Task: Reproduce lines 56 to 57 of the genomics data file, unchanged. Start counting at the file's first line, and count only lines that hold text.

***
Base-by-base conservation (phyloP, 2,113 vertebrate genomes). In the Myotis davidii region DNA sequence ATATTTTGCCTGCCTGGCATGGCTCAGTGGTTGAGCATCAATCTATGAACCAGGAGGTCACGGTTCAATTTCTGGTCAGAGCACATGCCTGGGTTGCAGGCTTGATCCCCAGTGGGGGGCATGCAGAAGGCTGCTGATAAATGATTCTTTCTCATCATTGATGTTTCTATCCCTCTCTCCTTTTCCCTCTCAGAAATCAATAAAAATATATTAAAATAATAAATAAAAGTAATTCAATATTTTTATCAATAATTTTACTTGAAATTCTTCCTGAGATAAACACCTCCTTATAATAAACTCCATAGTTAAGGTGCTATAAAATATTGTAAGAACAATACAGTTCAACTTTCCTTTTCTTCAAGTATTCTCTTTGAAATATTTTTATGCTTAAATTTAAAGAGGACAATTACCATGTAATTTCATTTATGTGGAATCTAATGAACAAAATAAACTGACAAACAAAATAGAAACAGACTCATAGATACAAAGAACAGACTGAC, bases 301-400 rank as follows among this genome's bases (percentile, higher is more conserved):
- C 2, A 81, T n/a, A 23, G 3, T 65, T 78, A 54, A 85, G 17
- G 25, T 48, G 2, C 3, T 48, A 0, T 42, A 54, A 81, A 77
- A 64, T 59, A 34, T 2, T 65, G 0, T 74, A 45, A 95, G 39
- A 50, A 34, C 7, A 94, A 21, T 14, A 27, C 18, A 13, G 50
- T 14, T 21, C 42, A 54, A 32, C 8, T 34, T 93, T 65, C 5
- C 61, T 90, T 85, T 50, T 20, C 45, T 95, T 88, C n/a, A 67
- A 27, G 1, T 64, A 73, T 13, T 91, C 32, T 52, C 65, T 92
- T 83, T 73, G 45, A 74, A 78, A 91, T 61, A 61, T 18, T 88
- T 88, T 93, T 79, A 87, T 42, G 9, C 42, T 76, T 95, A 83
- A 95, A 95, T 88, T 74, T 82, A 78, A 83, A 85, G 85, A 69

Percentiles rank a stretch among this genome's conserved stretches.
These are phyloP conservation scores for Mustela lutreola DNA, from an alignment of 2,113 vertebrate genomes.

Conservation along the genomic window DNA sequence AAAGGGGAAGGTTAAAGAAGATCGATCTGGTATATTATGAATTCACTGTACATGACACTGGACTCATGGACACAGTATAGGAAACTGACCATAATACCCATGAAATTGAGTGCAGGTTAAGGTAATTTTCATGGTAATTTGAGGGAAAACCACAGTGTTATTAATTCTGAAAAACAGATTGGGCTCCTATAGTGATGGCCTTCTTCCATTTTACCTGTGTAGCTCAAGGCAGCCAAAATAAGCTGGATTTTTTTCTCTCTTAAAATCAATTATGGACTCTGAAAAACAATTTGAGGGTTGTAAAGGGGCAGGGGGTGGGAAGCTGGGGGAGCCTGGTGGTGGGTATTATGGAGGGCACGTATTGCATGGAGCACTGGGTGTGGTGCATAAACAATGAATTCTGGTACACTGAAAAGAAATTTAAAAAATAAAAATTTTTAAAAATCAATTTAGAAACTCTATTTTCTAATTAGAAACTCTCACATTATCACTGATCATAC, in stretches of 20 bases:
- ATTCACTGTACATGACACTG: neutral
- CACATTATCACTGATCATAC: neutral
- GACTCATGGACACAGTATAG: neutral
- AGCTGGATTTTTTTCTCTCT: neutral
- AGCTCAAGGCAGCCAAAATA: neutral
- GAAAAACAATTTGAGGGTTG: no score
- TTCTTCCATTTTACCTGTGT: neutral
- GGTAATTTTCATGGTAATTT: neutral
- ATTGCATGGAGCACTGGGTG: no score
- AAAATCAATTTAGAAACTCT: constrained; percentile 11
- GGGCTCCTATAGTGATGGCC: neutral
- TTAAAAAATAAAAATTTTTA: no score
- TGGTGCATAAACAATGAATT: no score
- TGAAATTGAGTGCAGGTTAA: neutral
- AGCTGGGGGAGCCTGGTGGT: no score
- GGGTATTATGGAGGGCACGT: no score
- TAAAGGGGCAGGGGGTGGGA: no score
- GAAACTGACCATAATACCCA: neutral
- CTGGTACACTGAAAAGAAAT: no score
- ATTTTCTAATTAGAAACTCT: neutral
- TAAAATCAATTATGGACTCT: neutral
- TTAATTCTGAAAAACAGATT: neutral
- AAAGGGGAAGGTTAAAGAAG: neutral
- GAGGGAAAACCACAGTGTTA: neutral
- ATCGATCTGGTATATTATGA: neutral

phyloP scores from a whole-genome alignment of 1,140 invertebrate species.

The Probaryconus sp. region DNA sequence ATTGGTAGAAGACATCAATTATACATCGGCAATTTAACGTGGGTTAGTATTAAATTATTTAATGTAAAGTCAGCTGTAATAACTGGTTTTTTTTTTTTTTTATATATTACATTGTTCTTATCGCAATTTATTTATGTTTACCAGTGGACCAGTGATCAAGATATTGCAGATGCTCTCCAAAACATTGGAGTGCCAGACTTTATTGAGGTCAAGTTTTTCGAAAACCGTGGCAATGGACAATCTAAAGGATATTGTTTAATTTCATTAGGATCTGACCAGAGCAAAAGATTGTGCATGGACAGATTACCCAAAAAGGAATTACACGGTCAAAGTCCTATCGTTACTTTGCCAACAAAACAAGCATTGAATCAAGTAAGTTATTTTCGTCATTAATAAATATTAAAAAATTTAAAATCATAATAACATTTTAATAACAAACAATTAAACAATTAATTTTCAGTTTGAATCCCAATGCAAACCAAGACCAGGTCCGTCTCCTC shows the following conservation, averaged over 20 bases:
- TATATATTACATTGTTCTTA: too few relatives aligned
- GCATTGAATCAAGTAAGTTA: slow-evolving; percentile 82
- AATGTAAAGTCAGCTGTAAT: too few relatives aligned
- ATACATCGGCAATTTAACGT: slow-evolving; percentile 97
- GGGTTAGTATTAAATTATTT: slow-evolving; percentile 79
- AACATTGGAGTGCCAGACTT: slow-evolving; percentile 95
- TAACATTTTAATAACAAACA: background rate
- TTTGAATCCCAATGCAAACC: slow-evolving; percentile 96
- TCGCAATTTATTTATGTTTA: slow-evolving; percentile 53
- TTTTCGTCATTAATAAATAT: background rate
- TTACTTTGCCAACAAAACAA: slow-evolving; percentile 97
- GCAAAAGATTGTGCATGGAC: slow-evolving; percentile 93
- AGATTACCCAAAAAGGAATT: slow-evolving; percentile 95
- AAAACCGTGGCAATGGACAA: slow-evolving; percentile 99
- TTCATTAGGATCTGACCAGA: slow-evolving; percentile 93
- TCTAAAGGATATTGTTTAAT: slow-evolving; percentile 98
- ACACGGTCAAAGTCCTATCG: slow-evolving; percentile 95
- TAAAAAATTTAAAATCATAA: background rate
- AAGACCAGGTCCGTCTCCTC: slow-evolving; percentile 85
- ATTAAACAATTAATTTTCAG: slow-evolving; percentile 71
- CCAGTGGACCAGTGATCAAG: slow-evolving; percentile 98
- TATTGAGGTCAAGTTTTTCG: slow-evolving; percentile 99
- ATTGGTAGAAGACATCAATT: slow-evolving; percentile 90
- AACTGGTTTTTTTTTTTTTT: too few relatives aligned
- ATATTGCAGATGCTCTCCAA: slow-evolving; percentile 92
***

- TTCATTAGGATCTGACCAGA: slow-evolving; percentile 93
- TCTAAAGGATATTGTTTAAT: slow-evolving; percentile 98